They don't! The 2014 National Pressure Ulcer Advisory Panel does not recommend a frequency but suggests that we "consider the pressure redistribution surface in use" and also "tissue tolerance, level of activity and mobility, general medical condition, overall treatment objectives, skin condition, and comfort." 1 Similarly, the Wound, Ostomy and Continence Nurse Pressure Ulcer guidelines state, "schedule regular repositioning and turning for bedbound and chairbound individuals."2 The TURN study by Nancy Bergstrom and associates found no difference in pressure ulcer development between "those at moderate and high risk of developing Pressure Ulcers turned at 2-, 3-, or 4-hour intervals...using high-density foam mattresses."3 There is nothing evidence-based or magic about the two hours of "Q2H" turning!

What About Patients’ Non-adherence or Refusals?

If patients refuse T&P efforts, that is their right (of course, it also is their right to sue if they subsequently develop a pressure ulcer). Documentation of refusals becomes crucial!


  • The reason that patients refuse T&P. Use of exact quotes from patients can be very effective. Is it because of pain and the need for a reassessment of their pain regimen? Are they close to end of life and don't wish to be disturbed? Maybe they just don't understand the dangers of immobility and the risk for skin breakdown. Sometimes it may be a control issue, understandable when everything else in their life seems out of their own control.
  • What actions you took as a result and the education you provided about the need for adherence.
  • Patients' reactions to the education. This demonstrates patients' understanding and, implicitly, patients' consent, assuming cognition is intact.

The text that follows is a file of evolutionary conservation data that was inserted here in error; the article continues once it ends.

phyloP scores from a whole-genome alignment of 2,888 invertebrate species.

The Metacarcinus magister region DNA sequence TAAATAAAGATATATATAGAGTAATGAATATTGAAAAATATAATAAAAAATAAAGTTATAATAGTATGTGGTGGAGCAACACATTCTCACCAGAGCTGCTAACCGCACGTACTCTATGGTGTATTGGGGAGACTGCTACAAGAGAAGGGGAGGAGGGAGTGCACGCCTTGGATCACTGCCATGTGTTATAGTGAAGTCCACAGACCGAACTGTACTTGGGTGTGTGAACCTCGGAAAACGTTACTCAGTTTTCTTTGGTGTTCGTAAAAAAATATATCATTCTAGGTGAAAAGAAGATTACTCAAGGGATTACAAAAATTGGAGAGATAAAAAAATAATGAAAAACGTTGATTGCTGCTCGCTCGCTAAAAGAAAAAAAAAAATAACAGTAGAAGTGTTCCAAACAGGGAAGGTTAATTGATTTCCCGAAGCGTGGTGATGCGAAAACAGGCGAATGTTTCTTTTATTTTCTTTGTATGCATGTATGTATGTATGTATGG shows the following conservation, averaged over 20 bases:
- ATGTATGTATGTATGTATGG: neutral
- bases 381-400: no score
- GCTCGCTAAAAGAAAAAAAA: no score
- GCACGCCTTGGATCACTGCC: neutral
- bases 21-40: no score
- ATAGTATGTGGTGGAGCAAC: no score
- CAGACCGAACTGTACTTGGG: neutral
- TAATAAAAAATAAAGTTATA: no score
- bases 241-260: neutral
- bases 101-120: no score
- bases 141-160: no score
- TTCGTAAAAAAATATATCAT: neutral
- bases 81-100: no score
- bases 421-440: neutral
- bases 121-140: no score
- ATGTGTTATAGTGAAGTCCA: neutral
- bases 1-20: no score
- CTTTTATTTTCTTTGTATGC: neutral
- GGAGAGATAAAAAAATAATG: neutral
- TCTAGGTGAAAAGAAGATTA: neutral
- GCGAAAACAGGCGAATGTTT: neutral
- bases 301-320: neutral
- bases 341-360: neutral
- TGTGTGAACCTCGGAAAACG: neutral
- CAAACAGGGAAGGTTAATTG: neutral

• Be sure to involve all staff in reinforcing the need, so patients are hearing it from multiple providers, and of course educate and involve the family.

Next up? That all important Risk Assessment...

1. National Pressure Ulcer Advisory Panel. Prevention and treatment of pressure ulcers: clinical practice guideline. 2014. Available at Accessed November12, 2018.
2. Wound, Ostomy, and Continence Nurse Society (WOCN Society). Guideline for Prevention and Management of Pressure Ulcers. WOCN clinical practice guideline series no. 2. Glenview, IL: WOCN Society; 2016.
3. Bergstrom N, Horn SD, Rapp MP, Stern A, Barrett R, Watkiss M. Turning for ulcer reduction: a multisite randomized clinical trial in nursing homes. J Am Geriatr Soc. 2013;61(10):1705–13.

About the Author
Heidi H. Cross, MSN, RN, FNP-BC, CWON, is a certified Wound and Ostomy Nurse in Syracuse, NY. She has extensive experience caring for wound and ostomy patients in acute care as well as in long term care facilities. Currently, she is employed by CNY Surgical Physicians consulting for nursing homes in the Syracuse area, and has served as an expert witness for plaintiff and defense attorneys.

The views and opinions expressed in this blog are solely those of the author, and do not represent the views of WoundSource, Kestrel Health Information, Inc., its affiliates, or subsidiary companies.